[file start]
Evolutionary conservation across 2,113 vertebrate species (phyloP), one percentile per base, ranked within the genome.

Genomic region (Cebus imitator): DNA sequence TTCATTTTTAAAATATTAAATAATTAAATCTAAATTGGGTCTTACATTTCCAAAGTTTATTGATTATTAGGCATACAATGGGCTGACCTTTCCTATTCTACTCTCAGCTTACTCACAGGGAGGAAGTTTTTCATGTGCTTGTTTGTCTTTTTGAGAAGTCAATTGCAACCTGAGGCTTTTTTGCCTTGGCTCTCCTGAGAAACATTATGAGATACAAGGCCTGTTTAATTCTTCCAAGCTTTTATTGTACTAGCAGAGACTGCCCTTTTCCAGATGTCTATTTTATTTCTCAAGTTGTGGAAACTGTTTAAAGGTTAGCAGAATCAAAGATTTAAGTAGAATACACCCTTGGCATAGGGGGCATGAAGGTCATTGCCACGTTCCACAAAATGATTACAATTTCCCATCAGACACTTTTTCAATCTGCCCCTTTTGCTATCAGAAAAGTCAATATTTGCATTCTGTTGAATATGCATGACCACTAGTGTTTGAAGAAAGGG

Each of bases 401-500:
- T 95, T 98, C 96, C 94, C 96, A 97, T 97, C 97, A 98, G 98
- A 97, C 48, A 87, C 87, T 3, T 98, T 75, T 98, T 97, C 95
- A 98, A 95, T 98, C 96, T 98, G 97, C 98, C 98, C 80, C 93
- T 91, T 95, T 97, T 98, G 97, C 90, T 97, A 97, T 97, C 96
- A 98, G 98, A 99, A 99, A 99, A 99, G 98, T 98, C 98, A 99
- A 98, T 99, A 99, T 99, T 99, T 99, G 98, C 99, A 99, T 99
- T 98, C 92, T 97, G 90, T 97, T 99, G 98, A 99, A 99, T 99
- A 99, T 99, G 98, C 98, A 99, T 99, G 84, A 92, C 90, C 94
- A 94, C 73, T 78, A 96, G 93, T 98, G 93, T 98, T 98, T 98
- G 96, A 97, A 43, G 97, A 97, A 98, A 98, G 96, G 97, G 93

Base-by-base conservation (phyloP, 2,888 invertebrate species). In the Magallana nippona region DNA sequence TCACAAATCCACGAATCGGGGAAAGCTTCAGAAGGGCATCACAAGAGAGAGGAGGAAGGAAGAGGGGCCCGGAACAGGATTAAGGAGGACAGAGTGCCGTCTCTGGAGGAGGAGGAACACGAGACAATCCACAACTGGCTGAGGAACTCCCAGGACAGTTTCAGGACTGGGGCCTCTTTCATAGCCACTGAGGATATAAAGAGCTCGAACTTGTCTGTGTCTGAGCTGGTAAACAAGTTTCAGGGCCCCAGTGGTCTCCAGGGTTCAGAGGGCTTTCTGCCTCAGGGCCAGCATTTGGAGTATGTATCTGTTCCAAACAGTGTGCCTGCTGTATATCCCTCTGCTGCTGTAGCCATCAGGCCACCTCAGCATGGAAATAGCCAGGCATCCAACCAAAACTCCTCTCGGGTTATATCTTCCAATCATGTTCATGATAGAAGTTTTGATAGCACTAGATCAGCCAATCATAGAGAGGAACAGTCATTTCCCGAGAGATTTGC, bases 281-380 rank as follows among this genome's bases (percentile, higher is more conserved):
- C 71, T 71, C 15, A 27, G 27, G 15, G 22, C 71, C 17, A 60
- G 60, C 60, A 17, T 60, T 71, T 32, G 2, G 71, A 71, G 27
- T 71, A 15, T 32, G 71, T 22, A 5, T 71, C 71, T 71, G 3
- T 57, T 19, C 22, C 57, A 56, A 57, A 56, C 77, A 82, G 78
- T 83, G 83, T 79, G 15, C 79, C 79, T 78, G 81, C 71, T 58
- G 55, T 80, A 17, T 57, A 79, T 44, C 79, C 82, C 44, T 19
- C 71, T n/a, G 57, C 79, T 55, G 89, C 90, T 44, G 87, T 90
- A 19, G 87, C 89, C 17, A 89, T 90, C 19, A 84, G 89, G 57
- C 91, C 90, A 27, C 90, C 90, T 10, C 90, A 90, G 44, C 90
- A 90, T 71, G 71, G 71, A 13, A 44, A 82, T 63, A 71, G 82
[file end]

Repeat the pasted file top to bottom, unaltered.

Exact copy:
Evolutionary conservation across 2,113 vertebrate species (phyloP), one percentile per base, ranked within the genome.

Genomic region (Cebus imitator): DNA sequence TTCATTTTTAAAATATTAAATAATTAAATCTAAATTGGGTCTTACATTTCCAAAGTTTATTGATTATTAGGCATACAATGGGCTGACCTTTCCTATTCTACTCTCAGCTTACTCACAGGGAGGAAGTTTTTCATGTGCTTGTTTGTCTTTTTGAGAAGTCAATTGCAACCTGAGGCTTTTTTGCCTTGGCTCTCCTGAGAAACATTATGAGATACAAGGCCTGTTTAATTCTTCCAAGCTTTTATTGTACTAGCAGAGACTGCCCTTTTCCAGATGTCTATTTTATTTCTCAAGTTGTGGAAACTGTTTAAAGGTTAGCAGAATCAAAGATTTAAGTAGAATACACCCTTGGCATAGGGGGCATGAAGGTCATTGCCACGTTCCACAAAATGATTACAATTTCCCATCAGACACTTTTTCAATCTGCCCCTTTTGCTATCAGAAAAGTCAATATTTGCATTCTGTTGAATATGCATGACCACTAGTGTTTGAAGAAAGGG

Each of bases 401-500:
- T 95, T 98, C 96, C 94, C 96, A 97, T 97, C 97, A 98, G 98
- A 97, C 48, A 87, C 87, T 3, T 98, T 75, T 98, T 97, C 95
- A 98, A 95, T 98, C 96, T 98, G 97, C 98, C 98, C 80, C 93
- T 91, T 95, T 97, T 98, G 97, C 90, T 97, A 97, T 97, C 96
- A 98, G 98, A 99, A 99, A 99, A 99, G 98, T 98, C 98, A 99
- A 98, T 99, A 99, T 99, T 99, T 99, G 98, C 99, A 99, T 99
- T 98, C 92, T 97, G 90, T 97, T 99, G 98, A 99, A 99, T 99
- A 99, T 99, G 98, C 98, A 99, T 99, G 84, A 92, C 90, C 94
- A 94, C 73, T 78, A 96, G 93, T 98, G 93, T 98, T 98, T 98
- G 96, A 97, A 43, G 97, A 97, A 98, A 98, G 96, G 97, G 93

Base-by-base conservation (phyloP, 2,888 invertebrate species). In the Magallana nippona region DNA sequence TCACAAATCCACGAATCGGGGAAAGCTTCAGAAGGGCATCACAAGAGAGAGGAGGAAGGAAGAGGGGCCCGGAACAGGATTAAGGAGGACAGAGTGCCGTCTCTGGAGGAGGAGGAACACGAGACAATCCACAACTGGCTGAGGAACTCCCAGGACAGTTTCAGGACTGGGGCCTCTTTCATAGCCACTGAGGATATAAAGAGCTCGAACTTGTCTGTGTCTGAGCTGGTAAACAAGTTTCAGGGCCCCAGTGGTCTCCAGGGTTCAGAGGGCTTTCTGCCTCAGGGCCAGCATTTGGAGTATGTATCTGTTCCAAACAGTGTGCCTGCTGTATATCCCTCTGCTGCTGTAGCCATCAGGCCACCTCAGCATGGAAATAGCCAGGCATCCAACCAAAACTCCTCTCGGGTTATATCTTCCAATCATGTTCATGATAGAAGTTTTGATAGCACTAGATCAGCCAATCATAGAGAGGAACAGTCATTTCCCGAGAGATTTGC, bases 281-380 rank as follows among this genome's bases (percentile, higher is more conserved):
- C 71, T 71, C 15, A 27, G 27, G 15, G 22, C 71, C 17, A 60
- G 60, C 60, A 17, T 60, T 71, T 32, G 2, G 71, A 71, G 27
- T 71, A 15, T 32, G 71, T 22, A 5, T 71, C 71, T 71, G 3
- T 57, T 19, C 22, C 57, A 56, A 57, A 56, C 77, A 82, G 78
- T 83, G 83, T 79, G 15, C 79, C 79, T 78, G 81, C 71, T 58
- G 55, T 80, A 17, T 57, A 79, T 44, C 79, C 82, C 44, T 19
- C 71, T n/a, G 57, C 79, T 55, G 89, C 90, T 44, G 87, T 90
- A 19, G 87, C 89, C 17, A 89, T 90, C 19, A 84, G 89, G 57
- C 91, C 90, A 27, C 90, C 90, T 10, C 90, A 90, G 44, C 90
- A 90, T 71, G 71, G 71, A 13, A 44, A 82, T 63, A 71, G 82